I recently came across a paper written by Dr. Jessica Zitter in the Journal of Palliative Medicine, where she proposes creating a new society, the American Society for Patient Centered Physicians (ASPCP). “Its purpose would be to bring together physicians of all specialties whose treatment philosophy prioritizes patient-specific rather than specialty-specific approaches.”
I thought the idea was brilliant and wanted to share it with our CKN readers, here’s a link: The American Society for Patient-Centered Physicians. Dr. Zitter also gave me the opportunity to ask her a few questions about her thoughts on the potential benefits of integrating palliative care education into mainstream medical training. Please take a look and share/comment.
– Karen Irwin, CKN Project Coordinator
In your opinion, which doctors should ideally be trained in palliative care? Every single one. At least partly. Every physician should be equipped with basic pain management and communication skills, and encouraged to call for help from specialty Palliative Care physicians if needed. By denying physicians this comprehensive training, we deny young physicians like Rebecca the support and guidance they require in learning how to have difficult conversations with their patients, a skill that every successful physician must acquire. These skills are part of being a doctor, and if we delegate them only to the field of palliative care medicine, patients will suffer, and so will we.
How do you see palliative care fitting into other branches of medicine at the practical level? There is new emerging interest in differentiating between primary and specialty palliative care, the implication being that all doctors should be able to deliver some amount of palliative care on their own, and specialty palliative care should be pulled in when that isn’t enough. This is a very different model from what has existed to this point, where Palliative Care specialists have been counted on to do most of the symptom management and difficult discussions for all patients. That is not a sustainable model. There will never be enough palliative care physicians to attend to all of the needs of patients with serious illness. Moreover, if we delegate all palliative care to this small group of physicians, the implication is that other types of doctors get a pass on treating the patient as a whole instead of a collection of organs or diseases.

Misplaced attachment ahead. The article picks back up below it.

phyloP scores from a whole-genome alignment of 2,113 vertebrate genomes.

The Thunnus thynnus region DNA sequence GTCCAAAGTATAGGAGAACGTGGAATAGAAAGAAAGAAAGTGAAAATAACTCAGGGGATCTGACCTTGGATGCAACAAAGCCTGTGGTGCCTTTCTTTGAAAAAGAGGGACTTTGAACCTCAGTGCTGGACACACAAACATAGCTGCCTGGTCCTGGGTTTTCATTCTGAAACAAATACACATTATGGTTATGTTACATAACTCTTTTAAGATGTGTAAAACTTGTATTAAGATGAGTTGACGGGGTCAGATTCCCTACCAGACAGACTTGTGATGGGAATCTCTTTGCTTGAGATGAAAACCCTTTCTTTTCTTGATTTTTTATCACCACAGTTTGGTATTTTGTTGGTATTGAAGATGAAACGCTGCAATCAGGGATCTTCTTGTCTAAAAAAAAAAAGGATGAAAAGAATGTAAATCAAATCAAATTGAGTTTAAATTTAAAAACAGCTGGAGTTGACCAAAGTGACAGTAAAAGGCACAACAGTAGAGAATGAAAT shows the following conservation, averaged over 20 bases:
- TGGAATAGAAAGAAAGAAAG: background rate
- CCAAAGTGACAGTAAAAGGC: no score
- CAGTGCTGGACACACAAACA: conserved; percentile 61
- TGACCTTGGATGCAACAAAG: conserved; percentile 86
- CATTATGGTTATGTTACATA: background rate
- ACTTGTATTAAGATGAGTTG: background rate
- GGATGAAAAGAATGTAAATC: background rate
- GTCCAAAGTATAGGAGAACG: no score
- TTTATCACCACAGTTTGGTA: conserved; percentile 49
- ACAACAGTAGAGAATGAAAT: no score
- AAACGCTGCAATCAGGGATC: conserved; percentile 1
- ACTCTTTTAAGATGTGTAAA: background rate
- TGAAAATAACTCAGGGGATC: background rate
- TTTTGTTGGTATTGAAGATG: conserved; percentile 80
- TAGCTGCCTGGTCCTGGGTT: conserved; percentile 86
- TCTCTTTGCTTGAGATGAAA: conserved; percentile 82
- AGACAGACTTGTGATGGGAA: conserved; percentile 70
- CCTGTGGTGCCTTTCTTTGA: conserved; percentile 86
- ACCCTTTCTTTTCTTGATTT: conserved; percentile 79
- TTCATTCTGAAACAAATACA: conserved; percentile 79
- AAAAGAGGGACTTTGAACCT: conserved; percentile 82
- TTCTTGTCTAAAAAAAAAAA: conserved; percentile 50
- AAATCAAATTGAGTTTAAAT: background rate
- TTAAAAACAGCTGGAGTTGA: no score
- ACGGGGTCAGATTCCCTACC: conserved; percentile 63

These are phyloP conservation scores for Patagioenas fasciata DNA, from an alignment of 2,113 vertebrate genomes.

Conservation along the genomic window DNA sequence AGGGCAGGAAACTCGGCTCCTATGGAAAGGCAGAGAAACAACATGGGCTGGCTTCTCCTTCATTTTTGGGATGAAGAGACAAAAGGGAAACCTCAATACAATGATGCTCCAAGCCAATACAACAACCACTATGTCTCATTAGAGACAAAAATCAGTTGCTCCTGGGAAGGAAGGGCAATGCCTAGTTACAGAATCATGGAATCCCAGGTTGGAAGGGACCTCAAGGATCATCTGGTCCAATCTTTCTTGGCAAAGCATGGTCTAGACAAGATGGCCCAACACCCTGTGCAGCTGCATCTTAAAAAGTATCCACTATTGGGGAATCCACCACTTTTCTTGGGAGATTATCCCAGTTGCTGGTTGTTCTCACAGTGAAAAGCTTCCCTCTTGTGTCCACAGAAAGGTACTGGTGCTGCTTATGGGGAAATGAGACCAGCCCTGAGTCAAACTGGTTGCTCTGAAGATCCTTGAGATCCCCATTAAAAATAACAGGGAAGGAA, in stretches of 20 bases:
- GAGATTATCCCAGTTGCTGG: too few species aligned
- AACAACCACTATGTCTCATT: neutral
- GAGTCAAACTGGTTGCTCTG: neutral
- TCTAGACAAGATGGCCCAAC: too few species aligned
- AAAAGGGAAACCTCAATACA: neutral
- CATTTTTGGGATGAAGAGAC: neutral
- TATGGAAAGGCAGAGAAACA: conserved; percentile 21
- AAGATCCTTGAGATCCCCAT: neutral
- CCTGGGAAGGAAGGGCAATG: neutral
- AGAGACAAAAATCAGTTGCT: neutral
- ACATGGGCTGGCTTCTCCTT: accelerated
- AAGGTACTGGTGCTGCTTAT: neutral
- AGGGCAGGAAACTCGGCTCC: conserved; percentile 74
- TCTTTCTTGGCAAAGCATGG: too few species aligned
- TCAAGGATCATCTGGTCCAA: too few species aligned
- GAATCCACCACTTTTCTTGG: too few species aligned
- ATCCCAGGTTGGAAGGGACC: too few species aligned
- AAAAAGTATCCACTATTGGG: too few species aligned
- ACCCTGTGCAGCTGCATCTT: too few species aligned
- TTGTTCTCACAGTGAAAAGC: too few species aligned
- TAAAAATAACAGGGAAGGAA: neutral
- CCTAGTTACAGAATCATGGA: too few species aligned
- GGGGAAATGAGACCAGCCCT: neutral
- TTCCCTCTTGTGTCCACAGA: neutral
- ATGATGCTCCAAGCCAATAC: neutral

In their perspective in the November 2013 issue of the New England Journal of Medicine, Timothy Quill and Amy Abernathy proposed that every branch of medicine define a set of basic palliative skills that would be taught to its trainees. They believed that by equipping doctors with these basic skills, all patients would benefit. Furthermore, physicians like Rebecca, and so many others, would feel confident in delivering the quality care their patients deserved.
How would patients benefit from this? Every patient would benefit from enhanced communication and management of physical and emotional suffering, particularly those approaching the end of life. There is currently a very high level of unnecessary suffering in patients with serious illness and palliative care techniques have been proven to significantly reduce this. When patients are informed about their condition and understand the benefits and the burdens of the various treatments that may be offered, they are empowered to make choices about what type of care they want. They are less likely to be shuttled onto what I call the End-of-Life conveyor belt, where bodies are kept alive using increasing levels of technology or machinery, which cause pain and suffering, usually with no change in outcome. Additionally, there is more and more data emerging that suggests that patients with many types of serious illness not only live better, but also live longer if they receive palliative care.
Jessica Nutik Zitter practices both Pulmonary and Critical Care as well as Palliative Care medicine at Highland Hospital in Oakland California. She writes extensively about her experience practicing these two different subspecialties and her work has been published in the New York Times, The San Francisco Chronicle, The Atlantic Monthly, The Huffington Post, the Journal of the American Medical Association, the Journal of Palliative Medicine, and the Journal of Participatory Medicine, among others. She has just completed a book which will be published by Penguin-Random House in early 2017. She is also featured in the documentary Extremis, which examines the complex terrain of end-of-life medical decision making in the Intensive Care Unit of a public hospital. You can find her at jessicazitter.com, twitter @jessicazitter, facebook jessicanutikzittermd and linked in Dr. Jessica Nutik Zitter.